Ion implantation in Ni-Ti shape memory alloy thin films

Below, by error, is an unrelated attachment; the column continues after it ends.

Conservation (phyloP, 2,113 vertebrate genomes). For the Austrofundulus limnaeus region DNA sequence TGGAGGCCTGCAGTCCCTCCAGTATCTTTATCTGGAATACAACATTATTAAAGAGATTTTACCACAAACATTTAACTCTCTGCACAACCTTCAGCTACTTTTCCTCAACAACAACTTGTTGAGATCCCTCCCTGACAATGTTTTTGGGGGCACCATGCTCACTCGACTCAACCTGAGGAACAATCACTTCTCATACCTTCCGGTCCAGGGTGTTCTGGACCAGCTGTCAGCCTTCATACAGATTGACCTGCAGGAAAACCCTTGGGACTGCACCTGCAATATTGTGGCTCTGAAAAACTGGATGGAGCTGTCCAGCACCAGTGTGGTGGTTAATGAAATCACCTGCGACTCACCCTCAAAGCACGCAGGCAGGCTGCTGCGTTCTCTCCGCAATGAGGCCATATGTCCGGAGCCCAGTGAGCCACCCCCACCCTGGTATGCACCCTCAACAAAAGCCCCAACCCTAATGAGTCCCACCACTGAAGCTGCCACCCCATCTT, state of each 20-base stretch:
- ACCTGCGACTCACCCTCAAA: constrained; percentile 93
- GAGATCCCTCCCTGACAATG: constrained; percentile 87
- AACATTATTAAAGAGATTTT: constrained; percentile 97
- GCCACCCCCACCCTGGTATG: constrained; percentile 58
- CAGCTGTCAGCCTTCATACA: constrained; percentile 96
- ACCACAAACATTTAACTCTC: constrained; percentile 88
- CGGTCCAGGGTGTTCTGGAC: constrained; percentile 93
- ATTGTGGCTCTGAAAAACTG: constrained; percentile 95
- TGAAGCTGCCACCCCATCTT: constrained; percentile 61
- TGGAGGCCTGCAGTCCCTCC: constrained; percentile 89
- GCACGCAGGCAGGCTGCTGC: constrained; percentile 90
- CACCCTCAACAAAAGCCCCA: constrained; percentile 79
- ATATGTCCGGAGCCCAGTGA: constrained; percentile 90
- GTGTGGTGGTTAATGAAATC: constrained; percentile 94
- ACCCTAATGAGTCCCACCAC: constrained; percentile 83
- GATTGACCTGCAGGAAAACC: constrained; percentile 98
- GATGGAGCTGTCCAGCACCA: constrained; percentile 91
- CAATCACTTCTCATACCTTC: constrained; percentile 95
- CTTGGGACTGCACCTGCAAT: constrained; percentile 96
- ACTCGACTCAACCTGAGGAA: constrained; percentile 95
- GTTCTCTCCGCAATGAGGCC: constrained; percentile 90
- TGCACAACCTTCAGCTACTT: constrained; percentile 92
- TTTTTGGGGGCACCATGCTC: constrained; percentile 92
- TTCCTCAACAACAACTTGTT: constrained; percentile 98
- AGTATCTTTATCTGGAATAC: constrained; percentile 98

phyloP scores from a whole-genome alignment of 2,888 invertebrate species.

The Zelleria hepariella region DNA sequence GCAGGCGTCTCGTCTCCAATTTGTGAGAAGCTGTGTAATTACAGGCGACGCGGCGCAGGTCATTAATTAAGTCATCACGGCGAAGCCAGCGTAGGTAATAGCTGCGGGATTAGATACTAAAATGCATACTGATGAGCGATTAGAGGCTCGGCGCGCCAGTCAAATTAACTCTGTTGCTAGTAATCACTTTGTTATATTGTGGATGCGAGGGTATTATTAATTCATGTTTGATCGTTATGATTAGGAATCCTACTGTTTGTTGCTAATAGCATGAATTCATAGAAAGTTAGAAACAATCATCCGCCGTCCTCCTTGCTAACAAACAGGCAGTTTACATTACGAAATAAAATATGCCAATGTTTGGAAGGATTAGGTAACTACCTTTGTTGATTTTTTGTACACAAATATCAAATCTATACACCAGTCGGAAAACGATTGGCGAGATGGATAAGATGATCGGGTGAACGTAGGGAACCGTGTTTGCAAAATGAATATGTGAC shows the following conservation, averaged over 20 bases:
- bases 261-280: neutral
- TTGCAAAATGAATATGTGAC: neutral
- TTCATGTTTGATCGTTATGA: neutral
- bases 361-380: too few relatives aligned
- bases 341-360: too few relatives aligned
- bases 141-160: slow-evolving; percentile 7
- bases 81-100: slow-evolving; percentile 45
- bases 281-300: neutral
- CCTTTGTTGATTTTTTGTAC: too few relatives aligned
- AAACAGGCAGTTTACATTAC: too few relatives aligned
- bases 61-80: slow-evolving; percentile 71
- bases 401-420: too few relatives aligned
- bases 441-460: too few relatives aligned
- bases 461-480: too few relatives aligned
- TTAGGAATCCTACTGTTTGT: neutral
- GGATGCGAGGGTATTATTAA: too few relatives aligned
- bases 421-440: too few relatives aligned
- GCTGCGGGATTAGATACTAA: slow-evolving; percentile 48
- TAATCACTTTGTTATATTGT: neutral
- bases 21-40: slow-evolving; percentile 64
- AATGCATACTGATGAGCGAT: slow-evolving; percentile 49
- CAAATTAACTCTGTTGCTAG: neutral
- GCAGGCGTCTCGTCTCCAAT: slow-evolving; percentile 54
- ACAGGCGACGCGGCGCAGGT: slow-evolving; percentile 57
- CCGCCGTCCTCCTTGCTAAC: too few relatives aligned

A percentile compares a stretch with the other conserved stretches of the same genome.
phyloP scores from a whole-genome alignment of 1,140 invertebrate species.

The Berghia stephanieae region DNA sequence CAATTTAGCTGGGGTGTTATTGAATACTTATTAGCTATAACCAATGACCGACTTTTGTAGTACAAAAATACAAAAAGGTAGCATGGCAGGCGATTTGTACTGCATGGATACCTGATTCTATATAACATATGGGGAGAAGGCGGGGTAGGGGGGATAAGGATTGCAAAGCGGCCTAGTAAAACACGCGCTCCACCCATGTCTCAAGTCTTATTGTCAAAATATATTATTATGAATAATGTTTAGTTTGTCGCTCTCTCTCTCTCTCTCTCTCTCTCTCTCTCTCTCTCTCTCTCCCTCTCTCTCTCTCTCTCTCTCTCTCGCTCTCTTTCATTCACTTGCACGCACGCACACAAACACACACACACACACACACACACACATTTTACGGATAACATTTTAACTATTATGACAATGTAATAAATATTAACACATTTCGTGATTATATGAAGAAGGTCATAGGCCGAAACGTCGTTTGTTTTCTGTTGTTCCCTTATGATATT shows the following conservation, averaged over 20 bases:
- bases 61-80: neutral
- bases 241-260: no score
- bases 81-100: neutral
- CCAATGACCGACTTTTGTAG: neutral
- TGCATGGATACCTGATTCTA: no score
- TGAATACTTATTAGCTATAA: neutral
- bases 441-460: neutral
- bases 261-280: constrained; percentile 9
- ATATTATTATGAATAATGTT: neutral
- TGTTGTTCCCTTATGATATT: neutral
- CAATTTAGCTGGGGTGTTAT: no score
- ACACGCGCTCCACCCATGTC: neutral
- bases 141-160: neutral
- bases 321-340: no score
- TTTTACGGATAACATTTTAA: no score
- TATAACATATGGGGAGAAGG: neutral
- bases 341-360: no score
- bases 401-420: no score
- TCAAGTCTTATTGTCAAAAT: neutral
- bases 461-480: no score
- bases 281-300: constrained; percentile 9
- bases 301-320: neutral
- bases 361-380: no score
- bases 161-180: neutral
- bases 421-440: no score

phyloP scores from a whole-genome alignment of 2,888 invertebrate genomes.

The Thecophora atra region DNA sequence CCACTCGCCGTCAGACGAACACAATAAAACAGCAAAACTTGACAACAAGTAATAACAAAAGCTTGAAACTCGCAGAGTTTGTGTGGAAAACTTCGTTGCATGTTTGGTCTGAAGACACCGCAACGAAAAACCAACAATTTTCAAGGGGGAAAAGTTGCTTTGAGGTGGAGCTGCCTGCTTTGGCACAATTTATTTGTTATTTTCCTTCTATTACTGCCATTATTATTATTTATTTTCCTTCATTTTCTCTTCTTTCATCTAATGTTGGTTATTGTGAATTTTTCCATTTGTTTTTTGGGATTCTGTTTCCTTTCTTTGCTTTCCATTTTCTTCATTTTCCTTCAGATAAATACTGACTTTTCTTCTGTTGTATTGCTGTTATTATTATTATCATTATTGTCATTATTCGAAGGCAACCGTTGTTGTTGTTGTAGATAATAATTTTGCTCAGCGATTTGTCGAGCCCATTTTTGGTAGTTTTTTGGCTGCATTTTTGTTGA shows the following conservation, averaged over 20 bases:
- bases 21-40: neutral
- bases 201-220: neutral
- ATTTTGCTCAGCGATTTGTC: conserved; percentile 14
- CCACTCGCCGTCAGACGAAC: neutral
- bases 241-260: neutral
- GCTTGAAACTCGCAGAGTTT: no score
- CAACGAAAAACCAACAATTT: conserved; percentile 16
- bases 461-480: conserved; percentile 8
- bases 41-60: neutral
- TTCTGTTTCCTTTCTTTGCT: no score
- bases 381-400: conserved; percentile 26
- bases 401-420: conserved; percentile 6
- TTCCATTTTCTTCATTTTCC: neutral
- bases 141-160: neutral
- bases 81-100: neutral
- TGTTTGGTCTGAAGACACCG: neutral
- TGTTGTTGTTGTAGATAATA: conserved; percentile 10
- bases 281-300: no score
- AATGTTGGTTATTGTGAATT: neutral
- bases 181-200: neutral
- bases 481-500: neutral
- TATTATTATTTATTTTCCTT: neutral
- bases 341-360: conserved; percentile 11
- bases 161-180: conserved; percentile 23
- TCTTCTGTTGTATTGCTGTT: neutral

The present thesis focuses on the effect of 5 MeV Ni ion irradiation on the microstructure and the thermomechanical behavior in prestrained (ε∼4%) martensitic Ti-rich NiTi thin films. At this ion energy, damage is limited to a depth of approximately 2 µm (the ion projected range predicted the Transport and Range of Ions in Matter (TRIM) code). When applied to a pre-deformed 6µm thick film, this technique may be used to excite reversible out-of-plane bending which can perform useful work as an actuator in microdevices. Conceptually, the frustration of the martensitic transformation by ion beam damage creates a differential latent strain between the beam-damaged and undamaged layer upon reverse transformation. Furthermore, the beam-damaged layer acts as an intrinsic bias spring that allows a reversible bending motion during thermal cycling. Thus, the actuator and bias spring can be realized in a single thin film element, using a single and simple planar processing. Due to the potential complexity of the thermomechanical response of the bimorph, it is obvious that detailed information about the effects of high-energy heavy-ion irradiation on microstructure and transformation characteristics are needed if the performance of these ion-biased bimorphs is to be optimized. Thus, the present thesis work has been undertaken to develop a better understanding of the influence of ion irradiation parameters on thermally-induced cyclic deflection, with a strong emphasis on the development of the ion damaged microstructure. Cross-sectional transmission electron microscopy (TEM) investigations and X-ray diffraction (XRD) studies of the irradiated microstructure showed that both NiTi and Ti2Ni precipitates were readily amorphized with 5 MeV Ni ions at doses above 5×1013 ions/cm2, especially at lower irradiation temperatures, i.e. <130 K. It was concluded from the observed microstructural evolution with dose that amorphization occurs by a damage accumulation mechanism, where the damage builds-up to quantities that are high enough to drive the transformation to the amorphous phase. From a Gibbons's modeling, it is postulated that the accumulated, overlapped damage from 3 cascades is necessary to induce an amorphous zone. The average cascade volume calculated from this analysis has a similar size as a cascade produced by 30 keV Ni ions. The energy deposited in crystal by 3 such cascades, is on the order of 0.3 eV/atom, which under a thermal spike model, is sufficient to melt NiTi and exceeds the energy needed to crystallize an irradiation-induced amorphous NiTi film (ΔHca=0.011 eV/atom). The amorphization processes can be rationalized in terms the subcascade damage, since 30 keV PKAs deposit signifigantly higher energy into crystal, than 5 MeV ions. One of the most striking results of this thesis work was the observed variation in amorphization with depth. The surface regions of the film were significantly amorphized at relatively low fluences, which was not expected since damage produced by nuclear stopping events is low and defect annihilation is high in surface regions. The enhanced amorphization at low ion penetration depths was evident in specimens irradiated to a fluence of 1×1014 ion/cm2, where the maximum amorphous fraction was observed at a depth 0.7 µm shallower than the maximum atomic displacements from nuclear events predicted by TRIM simulations. Since this shift and surface amorphization were attributed to electronic stopping effects, which are more influential at low ion penetration depths, swift ion irradiation (high energy ions that were not nuclear-stopped within the films) experiments had been conducted to evaluate the effects of electronic stopping on the damage production. It was shown in 40 MeV Ne irradiation experiments, for the first time, that significant damage was produced in metallic targets (NiTi) using extremely low electronic stopping powers (4 keV/nm). Since these stopping powers are near those of 5 MeV Ni ions (3 keV), electronic stopping should also affect the damage processes from irradiation with these ions. A model based on the enhanced cascade damage (nuclear stopping) induced by the synergetic lattice softening resulting from electronic stopping effects, was used to explain the increased amorphization in surface regions and to account for the shift the peak amorphization to shallower depths. Since the deformation of the martensitic films prior to irradiation is important prerequisite for the actuator design, the effects of deformed martensite on the irradiation damage processes were studied by TEM and XRD. Indeed, the prior martensite deformation had a considerable effect on the irradiation-induced amorphization processes, where the amorphous fraction was observed to increase with increasing amount of martensite pre-strain. It is believed that under irradiation, the martensite is transformed coherently to austenite, which should therefore result in the subsequent recovery of the prior martensite deformation. However, since the sample was constrained on the irradiation heat sink, the martensite pre-strain was not recovered, causing large stresses to develop. These recovery stresses increase the crystal's strain energy, thereby decreasing the free energy change needed for amorphization. In this sense, the stresses are thought to promote amorphization in pre-deformed martensitic samples and explain the observed trends in the experimental data. The curling motion of the irradiated films was expressed in terms of pseudo-bending strain (ε=film thickness/2*ρ) calculated from the film curvature (ρ) and was monitored as a function of temperature, and the obtained hysteric pseudo-strain- temperature curves were evaluated as function of ion fluence and thermal cycles. The films irradiated to low fluences of 1×1013 ion/cm2 bent in a direction opposite (about the irradiated face) to the expected curling (away from the irradiated face). This was related to the partial, irradiation-induced transformation of the martensite into austenite, causing a variation in both microstructure and transformation temperatures within the beam-damaged layer. In samples irradiated to high doses >1014 ions/cm2, significant bending movements were achieved. However, a loss in the film's reversible bending motion was observed during initial cycling, especially at high temperatures, that was attributed to the relaxation of the high elastic stresses in beam-damage layer due to the structural relaxations within the amorphous material. For use as actuator material, it is recommended that the NiTi thin films be irradiated above a fluence of 1×1015 ions/cm2 for two reasons, (1) the beam-damaged layer has a more homogeneous microstructure, and thus mechanical properties should be more uniform properties, (2) the bi-morph is more thermally stable and has lower cyclic fatigue.